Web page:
double red triangle arrows Continue reading “Size Matters: Salary Survey Results”

Back in 2009, when killing lockstep was all the rage, a number of large law firms announced that they would be moving to some form of a merit-based compensation system. Now that we’re a few years into those systems, how many firms have stuck with the plan? And which systems do associates prefer?

Of the 86 distinct Biglaw firms at which survey respondents work, 63% of the firms pay base salaries on a lockstep system, and the remaining 37% of firms use a merit-based system or hybrid-lockstep system for paying base salaries. The vast majority of respondents, 70%, say they prefer the lockstep model for base salaries because of its transparency and predictability.

For year-end bonuses, 70% of the firms utilize a merit-based or hybrid-lockstep system, while 30% have a lockstep system based either on class year or billable hours. According to 62% of respondents, the most preferred type of year-end bonus allocation system is a merit-based or hybrid-lockstep system.

After the jump, find out how various combinations of compensation systems measure up against market.

double red triangle arrows Continue reading “Career Center Survey Results: Comparing Compensation Systems”

In the throes of the recession, many Biglaw firms jumped on the bandwagon to kill lockstep compensation in favor of a more merit-based system (though some have already fallen off the bandwagon). With a variety of compensation models currently in use among firms today, we want to hear from you about how you get compensated at your firm — and how you prefer to get compensated.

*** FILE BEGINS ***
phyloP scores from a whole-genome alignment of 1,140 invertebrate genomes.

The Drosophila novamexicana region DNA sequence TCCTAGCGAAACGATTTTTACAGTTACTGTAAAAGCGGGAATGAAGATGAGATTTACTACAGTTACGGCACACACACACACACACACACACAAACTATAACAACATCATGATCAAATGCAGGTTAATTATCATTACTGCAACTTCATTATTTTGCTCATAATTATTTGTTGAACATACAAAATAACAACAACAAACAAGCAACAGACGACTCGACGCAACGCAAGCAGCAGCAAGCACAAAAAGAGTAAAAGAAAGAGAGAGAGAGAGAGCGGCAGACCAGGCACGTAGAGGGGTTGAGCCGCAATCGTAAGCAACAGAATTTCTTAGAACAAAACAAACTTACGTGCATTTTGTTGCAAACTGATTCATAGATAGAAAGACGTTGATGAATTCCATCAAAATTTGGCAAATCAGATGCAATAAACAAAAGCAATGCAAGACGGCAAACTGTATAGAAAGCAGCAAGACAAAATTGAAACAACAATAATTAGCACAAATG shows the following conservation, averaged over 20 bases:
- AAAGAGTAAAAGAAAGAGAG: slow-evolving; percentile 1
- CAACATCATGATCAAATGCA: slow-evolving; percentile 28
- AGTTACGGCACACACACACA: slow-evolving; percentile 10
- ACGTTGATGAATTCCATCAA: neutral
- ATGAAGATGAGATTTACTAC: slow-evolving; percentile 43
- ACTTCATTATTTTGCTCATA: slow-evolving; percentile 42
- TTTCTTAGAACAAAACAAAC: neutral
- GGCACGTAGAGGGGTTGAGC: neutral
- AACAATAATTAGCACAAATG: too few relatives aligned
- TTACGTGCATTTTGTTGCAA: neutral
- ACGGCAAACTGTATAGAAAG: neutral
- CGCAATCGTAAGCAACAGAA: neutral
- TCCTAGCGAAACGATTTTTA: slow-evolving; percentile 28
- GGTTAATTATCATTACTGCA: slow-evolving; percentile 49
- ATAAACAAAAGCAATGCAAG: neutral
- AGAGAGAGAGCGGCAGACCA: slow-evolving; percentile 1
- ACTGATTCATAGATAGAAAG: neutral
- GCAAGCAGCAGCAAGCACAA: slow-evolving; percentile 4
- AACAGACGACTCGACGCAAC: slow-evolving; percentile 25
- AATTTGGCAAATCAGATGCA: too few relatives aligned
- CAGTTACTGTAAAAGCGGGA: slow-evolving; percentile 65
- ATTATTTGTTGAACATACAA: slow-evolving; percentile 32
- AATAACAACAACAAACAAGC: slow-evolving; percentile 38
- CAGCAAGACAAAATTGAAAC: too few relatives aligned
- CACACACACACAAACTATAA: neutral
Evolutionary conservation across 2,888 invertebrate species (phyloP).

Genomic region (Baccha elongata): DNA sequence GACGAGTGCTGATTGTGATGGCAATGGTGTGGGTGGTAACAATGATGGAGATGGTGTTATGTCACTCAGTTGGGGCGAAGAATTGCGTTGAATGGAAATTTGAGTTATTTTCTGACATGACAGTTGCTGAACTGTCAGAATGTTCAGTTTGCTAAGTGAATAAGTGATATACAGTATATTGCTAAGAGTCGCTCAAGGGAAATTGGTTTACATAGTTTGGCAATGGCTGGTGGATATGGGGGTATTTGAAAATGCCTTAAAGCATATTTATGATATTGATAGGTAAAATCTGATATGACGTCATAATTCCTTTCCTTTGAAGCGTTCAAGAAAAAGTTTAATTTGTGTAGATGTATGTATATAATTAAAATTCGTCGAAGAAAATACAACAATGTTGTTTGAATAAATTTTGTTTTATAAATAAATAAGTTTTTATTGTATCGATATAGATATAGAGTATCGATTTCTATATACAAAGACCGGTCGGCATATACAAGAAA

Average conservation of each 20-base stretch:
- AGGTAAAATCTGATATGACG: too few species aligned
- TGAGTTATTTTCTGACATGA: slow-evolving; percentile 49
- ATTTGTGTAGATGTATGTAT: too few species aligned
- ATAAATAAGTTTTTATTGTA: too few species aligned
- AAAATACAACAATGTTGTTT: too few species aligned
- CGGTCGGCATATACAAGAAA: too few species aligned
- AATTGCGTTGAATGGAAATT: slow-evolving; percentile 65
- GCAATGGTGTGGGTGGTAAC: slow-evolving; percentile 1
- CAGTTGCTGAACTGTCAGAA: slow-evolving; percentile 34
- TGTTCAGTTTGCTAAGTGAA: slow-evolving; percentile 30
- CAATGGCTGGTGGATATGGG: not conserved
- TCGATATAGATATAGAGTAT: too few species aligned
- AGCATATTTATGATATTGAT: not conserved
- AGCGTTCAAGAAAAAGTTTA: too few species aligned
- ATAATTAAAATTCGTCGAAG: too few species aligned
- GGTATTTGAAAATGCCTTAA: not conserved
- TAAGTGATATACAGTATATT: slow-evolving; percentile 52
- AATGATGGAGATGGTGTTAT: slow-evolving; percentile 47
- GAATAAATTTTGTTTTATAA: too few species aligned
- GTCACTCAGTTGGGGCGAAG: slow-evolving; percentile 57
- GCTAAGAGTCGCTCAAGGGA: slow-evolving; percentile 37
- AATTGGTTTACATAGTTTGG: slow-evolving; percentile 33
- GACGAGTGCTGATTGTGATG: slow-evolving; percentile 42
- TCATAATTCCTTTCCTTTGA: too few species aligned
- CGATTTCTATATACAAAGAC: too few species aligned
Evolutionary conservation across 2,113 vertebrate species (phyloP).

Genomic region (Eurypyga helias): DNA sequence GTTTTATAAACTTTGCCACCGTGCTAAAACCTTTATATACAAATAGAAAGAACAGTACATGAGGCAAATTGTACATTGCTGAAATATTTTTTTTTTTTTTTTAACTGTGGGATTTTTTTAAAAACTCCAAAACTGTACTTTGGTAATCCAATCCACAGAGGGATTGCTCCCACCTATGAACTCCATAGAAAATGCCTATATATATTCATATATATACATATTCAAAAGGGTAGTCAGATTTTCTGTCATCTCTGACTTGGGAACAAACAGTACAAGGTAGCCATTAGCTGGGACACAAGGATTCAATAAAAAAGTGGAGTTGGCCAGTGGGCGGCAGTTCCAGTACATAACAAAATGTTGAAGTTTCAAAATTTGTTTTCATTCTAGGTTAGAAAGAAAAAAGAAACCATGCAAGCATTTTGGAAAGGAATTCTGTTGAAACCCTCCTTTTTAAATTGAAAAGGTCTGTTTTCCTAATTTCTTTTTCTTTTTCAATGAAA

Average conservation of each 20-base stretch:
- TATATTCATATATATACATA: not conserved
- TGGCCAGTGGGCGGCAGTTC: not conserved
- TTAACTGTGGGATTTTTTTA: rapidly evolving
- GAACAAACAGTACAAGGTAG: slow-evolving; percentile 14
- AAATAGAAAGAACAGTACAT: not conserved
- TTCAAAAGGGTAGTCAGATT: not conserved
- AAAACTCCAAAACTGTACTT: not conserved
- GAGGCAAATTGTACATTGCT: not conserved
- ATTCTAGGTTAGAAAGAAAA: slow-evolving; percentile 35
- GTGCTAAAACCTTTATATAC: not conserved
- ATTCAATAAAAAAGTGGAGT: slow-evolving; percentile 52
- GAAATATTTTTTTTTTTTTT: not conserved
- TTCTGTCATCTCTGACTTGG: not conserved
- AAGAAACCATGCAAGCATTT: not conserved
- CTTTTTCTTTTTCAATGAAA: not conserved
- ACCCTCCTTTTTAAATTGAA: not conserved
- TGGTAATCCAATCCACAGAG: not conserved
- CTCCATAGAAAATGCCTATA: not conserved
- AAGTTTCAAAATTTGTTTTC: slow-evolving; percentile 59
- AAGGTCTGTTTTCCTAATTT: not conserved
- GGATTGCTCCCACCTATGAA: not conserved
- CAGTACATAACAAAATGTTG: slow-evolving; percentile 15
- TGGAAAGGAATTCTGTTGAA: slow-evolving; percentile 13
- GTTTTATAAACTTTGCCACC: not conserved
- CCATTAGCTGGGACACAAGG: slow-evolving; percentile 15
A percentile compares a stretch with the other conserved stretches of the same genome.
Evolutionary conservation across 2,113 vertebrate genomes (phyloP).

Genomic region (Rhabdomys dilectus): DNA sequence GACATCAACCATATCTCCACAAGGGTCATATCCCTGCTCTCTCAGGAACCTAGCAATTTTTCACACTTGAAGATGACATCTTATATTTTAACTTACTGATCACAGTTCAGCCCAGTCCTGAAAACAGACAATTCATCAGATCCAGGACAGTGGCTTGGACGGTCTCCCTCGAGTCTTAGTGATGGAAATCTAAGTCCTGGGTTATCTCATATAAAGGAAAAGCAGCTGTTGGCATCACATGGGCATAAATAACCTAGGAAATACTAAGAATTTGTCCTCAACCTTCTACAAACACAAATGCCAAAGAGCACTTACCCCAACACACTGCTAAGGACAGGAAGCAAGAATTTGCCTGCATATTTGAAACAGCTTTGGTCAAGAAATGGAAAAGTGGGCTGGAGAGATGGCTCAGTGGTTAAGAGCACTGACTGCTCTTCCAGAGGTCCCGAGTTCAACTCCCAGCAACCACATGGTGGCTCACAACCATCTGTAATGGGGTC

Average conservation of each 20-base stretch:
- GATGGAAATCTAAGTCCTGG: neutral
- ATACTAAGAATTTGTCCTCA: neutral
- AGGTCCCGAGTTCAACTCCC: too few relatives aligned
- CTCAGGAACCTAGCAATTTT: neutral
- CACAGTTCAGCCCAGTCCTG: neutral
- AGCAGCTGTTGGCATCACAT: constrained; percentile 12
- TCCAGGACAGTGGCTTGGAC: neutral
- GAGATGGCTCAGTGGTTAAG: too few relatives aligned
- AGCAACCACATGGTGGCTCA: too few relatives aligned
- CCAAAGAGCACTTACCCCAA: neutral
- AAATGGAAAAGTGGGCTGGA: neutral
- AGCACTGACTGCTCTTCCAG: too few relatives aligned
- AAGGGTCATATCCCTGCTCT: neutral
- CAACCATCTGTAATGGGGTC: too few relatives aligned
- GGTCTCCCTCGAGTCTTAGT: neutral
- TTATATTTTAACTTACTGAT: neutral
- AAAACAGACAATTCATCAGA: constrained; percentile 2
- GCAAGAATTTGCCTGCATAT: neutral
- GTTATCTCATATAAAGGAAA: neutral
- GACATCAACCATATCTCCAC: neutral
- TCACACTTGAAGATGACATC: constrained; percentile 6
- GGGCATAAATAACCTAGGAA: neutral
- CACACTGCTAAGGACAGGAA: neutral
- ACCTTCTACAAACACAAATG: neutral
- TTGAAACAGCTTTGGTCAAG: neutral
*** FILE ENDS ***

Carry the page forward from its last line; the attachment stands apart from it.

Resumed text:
Please take our short survey, brought to you by Lateral Link, and tell us how you are compensated at your firm. Then check back later for the survey results. As always, your survey responses will be kept completely confidential.

Check out the survey, after the jump.

double red triangle arrows Continue reading “Career Center Survey: Comparing Compensation Systems”

If work is slow and you need a good chunk of hours to meet your billable target or to be eligible for a bonus, what’s your best bet for boosting your billables? 

According to the 884 respondents to Tuesday’s survey, pro bono work.  About 68% of respondents say their firms give billable credit for at least some pro bono hours.  On the other hand, only 12% of respondents say that their firms count client/business development activities as billable time, although another 15% report that these hours may affect bonus decisions.

What are some of the other popular billable activities?

double red triangle arrows Continue reading “Career Center Survey Results: What Counts as Billable Time”

Lately, many of you have been quite the busy billers, even working on MLK Day and Presidents Day.  What undoubtedly keeps most associates on the clock on holidays (and pretty much every day of the year) is client billable work.